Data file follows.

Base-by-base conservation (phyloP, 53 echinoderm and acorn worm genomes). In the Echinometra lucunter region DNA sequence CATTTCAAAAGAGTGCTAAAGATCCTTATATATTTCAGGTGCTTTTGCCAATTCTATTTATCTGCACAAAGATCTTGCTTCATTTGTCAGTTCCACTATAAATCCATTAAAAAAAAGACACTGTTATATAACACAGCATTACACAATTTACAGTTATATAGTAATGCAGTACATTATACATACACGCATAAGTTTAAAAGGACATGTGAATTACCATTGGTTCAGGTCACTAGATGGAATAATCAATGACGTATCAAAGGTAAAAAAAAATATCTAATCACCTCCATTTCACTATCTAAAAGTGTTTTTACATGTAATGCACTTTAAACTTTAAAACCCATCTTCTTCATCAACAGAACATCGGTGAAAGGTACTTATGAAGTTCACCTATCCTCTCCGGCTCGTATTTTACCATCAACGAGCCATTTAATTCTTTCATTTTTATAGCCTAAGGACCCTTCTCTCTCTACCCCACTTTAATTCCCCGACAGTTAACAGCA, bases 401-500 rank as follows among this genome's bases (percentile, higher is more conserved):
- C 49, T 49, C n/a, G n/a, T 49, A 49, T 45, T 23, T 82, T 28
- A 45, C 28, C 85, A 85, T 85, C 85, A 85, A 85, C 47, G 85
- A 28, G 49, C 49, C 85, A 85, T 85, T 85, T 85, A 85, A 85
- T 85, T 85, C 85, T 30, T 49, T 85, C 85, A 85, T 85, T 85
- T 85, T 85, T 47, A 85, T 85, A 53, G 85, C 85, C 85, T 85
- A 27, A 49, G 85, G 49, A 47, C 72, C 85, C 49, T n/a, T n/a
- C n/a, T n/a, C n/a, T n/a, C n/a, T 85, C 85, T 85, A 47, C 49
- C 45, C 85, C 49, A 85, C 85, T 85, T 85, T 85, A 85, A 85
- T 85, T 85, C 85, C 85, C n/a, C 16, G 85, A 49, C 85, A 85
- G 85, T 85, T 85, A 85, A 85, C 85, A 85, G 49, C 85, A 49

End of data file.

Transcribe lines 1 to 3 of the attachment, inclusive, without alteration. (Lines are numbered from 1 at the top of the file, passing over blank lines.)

Base-by-base conservation (phyloP, 53 echinoderm and acorn worm genomes). In the Echinometra lucunter region DNA sequence CATTTCAAAAGAGTGCTAAAGATCCTTATATATTTCAGGTGCTTTTGCCAATTCTATTTATCTGCACAAAGATCTTGCTTCATTTGTCAGTTCCACTATAAATCCATTAAAAAAAAGACACTGTTATATAACACAGCATTACACAATTTACAGTTATATAGTAATGCAGTACATTATACATACACGCATAAGTTTAAAAGGACATGTGAATTACCATTGGTTCAGGTCACTAGATGGAATAATCAATGACGTATCAAAGGTAAAAAAAAATATCTAATCACCTCCATTTCACTATCTAAAAGTGTTTTTACATGTAATGCACTTTAAACTTTAAAACCCATCTTCTTCATCAACAGAACATCGGTGAAAGGTACTTATGAAGTTCACCTATCCTCTCCGGCTCGTATTTTACCATCAACGAGCCATTTAATTCTTTCATTTTTATAGCCTAAGGACCCTTCTCTCTCTACCCCACTTTAATTCCCCGACAGTTAACAGCA, bases 401-500 rank as follows among this genome's bases (percentile, higher is more conserved):
- C 49, T 49, C n/a, G n/a, T 49, A 49, T 45, T 23, T 82, T 28
- A 45, C 28, C 85, A 85, T 85, C 85, A 85, A 85, C 47, G 85